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Jackson calls for 'peace to prevail' and unbiased investigation
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Jackson calls for 'peace to prevail' and unbiased investigation

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The Rev. Jesse L. Jackson, Sr., and Bishop Tavis Grant of the Rainbow PUSH Coalition raised questions Thursday about why Kyle Rittenhouse, 17, was allowed to walk freely past police with a semi-automatic weapon after curfew.

Rittenhouse allegedly shot three people Tuesday night, killing two and wounding the third.

“If this was a 17-year-old black male with a loaded weapon, he would not be alive today,” Grant said at a news conference in Kenosha.

Jackson said, “There is a system of racism in law enforcement and now is the time to address it.”

“I want to make this point clear,” Jackson said. “There’s a pattern of killing Black people. . . We must know that justice works for the people.”

Their words came after three nights of protests and looting following the shooting of Jacob Blake by a Kenosha police officer. Jackson called for “peace to prevail,” but also for a transparent and unbiased investigation into the shooting.

“We demand justice in this country,” Jackson said. “The two (officers) who watched (Blake get shot) should be indicted as well. We need police, but not (police who) are above the law.”

They were joined at the news conference by national, state and local NAACP officers Derrick Johnson, Wendell Harris and Anthony Davis; Kenosha Mayor John Antaramian; Sen. Robert Wirch (D-Somers); Sen. Lena Taylor (D- Milwaukee); representatives from the League of United Latin American Citizens (LULAC), and others.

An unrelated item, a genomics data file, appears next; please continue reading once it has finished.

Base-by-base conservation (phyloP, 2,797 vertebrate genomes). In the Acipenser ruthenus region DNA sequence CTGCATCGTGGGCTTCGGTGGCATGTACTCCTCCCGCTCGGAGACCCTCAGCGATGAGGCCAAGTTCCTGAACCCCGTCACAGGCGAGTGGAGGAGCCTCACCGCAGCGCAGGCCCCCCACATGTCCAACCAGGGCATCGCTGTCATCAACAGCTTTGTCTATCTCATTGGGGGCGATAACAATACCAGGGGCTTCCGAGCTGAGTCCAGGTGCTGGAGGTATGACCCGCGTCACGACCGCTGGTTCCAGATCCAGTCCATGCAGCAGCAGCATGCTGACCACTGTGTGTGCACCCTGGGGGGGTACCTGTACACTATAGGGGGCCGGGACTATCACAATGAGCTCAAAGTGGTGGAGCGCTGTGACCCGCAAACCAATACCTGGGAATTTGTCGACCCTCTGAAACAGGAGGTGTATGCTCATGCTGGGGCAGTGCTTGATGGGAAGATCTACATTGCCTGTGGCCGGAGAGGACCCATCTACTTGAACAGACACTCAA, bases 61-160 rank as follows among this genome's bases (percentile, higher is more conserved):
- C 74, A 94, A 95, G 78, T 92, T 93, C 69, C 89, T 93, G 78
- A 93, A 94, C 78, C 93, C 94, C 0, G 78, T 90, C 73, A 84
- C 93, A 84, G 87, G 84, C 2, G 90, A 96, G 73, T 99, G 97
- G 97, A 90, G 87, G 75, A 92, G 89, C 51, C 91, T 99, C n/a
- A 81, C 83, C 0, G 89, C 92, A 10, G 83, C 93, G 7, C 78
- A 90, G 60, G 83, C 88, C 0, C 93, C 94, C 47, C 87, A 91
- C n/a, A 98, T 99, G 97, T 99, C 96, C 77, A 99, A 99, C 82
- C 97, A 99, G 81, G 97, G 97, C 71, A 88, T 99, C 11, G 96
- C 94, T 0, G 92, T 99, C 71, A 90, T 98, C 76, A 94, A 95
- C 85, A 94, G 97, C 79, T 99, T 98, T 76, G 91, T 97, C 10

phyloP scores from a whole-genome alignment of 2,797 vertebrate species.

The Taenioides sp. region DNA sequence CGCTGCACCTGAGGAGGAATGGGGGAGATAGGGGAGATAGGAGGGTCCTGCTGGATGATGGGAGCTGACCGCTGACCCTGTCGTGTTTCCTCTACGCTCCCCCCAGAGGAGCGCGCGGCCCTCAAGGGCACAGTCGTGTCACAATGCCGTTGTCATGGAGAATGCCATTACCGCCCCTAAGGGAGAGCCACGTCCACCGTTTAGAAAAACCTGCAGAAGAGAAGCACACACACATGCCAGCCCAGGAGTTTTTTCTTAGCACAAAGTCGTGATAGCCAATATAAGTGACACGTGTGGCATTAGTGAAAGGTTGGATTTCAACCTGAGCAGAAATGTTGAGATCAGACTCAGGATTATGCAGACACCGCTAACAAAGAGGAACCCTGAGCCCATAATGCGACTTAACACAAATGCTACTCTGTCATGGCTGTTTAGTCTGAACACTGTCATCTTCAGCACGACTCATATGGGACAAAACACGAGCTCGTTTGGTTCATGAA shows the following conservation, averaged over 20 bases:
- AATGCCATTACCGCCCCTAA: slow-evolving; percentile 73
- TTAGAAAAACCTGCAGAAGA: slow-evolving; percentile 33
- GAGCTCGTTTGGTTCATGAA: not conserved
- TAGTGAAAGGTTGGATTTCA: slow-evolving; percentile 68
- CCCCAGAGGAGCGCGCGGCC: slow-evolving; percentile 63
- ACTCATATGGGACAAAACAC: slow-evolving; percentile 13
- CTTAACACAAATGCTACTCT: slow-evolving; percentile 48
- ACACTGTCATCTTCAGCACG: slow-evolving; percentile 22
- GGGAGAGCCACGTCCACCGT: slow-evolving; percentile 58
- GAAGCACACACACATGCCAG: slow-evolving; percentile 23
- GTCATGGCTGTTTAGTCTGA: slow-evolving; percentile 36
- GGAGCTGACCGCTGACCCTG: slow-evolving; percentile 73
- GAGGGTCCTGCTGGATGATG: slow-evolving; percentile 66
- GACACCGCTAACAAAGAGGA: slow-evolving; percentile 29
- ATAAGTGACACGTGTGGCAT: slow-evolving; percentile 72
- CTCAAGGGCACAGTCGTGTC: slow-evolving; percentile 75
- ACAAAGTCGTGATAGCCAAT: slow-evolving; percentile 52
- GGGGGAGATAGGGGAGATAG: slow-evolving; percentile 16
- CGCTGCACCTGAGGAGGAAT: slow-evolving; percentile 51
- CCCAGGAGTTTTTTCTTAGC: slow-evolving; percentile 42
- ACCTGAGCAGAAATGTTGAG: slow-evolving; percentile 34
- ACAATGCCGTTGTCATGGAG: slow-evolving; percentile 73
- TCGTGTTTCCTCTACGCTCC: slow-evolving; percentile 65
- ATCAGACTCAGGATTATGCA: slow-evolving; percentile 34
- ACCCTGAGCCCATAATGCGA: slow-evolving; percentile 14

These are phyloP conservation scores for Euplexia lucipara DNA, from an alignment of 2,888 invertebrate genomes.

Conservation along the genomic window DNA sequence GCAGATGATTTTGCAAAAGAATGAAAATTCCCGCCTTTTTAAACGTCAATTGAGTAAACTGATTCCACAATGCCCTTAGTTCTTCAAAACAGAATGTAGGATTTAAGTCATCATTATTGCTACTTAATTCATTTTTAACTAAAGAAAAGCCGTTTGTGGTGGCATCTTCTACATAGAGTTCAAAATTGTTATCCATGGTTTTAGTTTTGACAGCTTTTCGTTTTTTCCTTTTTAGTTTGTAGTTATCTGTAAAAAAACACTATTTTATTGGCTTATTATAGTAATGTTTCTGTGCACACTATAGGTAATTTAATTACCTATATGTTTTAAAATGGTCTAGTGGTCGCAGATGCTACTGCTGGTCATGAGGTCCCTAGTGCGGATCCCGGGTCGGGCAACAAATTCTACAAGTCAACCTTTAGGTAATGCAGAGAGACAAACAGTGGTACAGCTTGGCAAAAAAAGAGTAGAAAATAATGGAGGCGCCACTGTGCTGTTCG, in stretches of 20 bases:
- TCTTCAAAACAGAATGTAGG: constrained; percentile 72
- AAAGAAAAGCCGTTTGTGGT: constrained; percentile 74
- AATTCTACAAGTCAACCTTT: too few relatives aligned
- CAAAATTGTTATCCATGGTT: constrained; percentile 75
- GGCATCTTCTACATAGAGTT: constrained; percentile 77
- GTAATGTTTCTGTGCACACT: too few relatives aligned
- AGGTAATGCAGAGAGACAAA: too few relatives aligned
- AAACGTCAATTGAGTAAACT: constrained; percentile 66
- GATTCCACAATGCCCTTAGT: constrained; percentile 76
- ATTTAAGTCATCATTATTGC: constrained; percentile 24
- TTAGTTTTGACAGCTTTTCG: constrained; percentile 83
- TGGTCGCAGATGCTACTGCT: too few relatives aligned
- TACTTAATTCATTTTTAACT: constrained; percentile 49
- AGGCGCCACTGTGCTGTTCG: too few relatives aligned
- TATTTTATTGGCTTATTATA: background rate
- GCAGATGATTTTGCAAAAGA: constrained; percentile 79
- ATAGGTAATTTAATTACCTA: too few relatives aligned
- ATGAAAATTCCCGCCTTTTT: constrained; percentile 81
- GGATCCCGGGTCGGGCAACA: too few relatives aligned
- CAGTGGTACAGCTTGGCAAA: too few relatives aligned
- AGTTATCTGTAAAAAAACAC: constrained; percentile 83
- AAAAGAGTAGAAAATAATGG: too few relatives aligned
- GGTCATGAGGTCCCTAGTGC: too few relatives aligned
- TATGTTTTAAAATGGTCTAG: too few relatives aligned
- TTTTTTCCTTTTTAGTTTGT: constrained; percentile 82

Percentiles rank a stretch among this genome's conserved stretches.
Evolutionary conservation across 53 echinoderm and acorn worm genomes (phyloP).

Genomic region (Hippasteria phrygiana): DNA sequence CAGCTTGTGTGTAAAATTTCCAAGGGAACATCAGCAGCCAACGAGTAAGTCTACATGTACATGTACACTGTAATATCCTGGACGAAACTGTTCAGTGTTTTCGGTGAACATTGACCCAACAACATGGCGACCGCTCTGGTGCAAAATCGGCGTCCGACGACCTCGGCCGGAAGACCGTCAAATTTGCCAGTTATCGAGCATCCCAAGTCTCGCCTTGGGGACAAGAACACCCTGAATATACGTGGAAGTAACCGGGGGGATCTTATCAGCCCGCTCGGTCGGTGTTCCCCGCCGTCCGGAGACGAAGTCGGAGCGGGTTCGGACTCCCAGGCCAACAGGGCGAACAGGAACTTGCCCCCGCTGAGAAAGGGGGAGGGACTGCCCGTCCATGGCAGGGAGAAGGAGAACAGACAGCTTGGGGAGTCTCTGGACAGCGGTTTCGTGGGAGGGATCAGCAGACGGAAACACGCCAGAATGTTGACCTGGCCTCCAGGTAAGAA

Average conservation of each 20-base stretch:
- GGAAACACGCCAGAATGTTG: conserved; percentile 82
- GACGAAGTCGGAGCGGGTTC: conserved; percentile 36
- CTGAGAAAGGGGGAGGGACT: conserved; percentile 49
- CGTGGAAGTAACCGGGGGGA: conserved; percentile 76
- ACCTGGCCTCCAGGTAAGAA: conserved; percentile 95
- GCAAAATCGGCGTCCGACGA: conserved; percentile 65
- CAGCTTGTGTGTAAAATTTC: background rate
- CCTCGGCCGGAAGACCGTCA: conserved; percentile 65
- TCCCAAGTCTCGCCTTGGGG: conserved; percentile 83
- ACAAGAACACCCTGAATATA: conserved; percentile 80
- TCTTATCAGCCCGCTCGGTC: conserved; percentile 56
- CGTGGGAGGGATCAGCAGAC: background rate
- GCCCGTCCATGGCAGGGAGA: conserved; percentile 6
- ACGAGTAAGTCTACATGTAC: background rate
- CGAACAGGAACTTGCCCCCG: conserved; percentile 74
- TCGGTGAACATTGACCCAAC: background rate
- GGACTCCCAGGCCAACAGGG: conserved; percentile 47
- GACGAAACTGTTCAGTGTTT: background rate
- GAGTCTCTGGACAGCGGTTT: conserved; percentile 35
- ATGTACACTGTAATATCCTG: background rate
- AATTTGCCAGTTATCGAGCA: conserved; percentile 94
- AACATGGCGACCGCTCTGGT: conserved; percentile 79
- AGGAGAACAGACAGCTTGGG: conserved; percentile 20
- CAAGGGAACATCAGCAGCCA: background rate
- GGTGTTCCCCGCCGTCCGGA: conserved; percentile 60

“The appalling and heinous shooting of Jacob Blake is yet another reminder of the free-willing atrocities committed against Black people at the hands of those entrusted to maintain public safety,” Johnson said. “This recent shooting comes on the heels of civil unrest that has caused the world to take heed to a long-standing pandemic of systemic racism and injustice.”

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Antaramian said two months ago the city started working with local clergy to put together a plan to end systemic racism in Kenosha. He said he hopes to see meetings take place at local churches that involve the community in discussion about how to address the problems here.

Wirch and Taylor said they are working together on criminal justice reform that addresses the mass incarceration that exists in Wisconsin.

“We don’t want left-wing violence, we don’t want right-wing violence, we want peaceful demonstrations, and by God, we want change,” Wirch said. “We can start by a special session in Madison and follow it up by voting in November for permanent change.”

Davis said that regardless who calls the police, they are “entitled to civility, respect and dignity.”

“When any of us contacts the police, we seek help, not bullets; we are looking for peace, not terror; we are desperate for relief, not an ever-enduring grief,” Davis said.

Harris, state president of the NAACP, said it has been “four years since Colin Kapernick began his crusade” and racism is still “a virus we have no vaccine for.”

The NAACP leaders said they understand the need for peaceful protest and called on members of the community to work together to end racism.

“In the interest of securing our better days, we ask everyone to join together and stay calm and collected,” Davis said.

Following the press conference, Jackson visited downtown Kenosha with state and local leaders to witness the damage done in the city.

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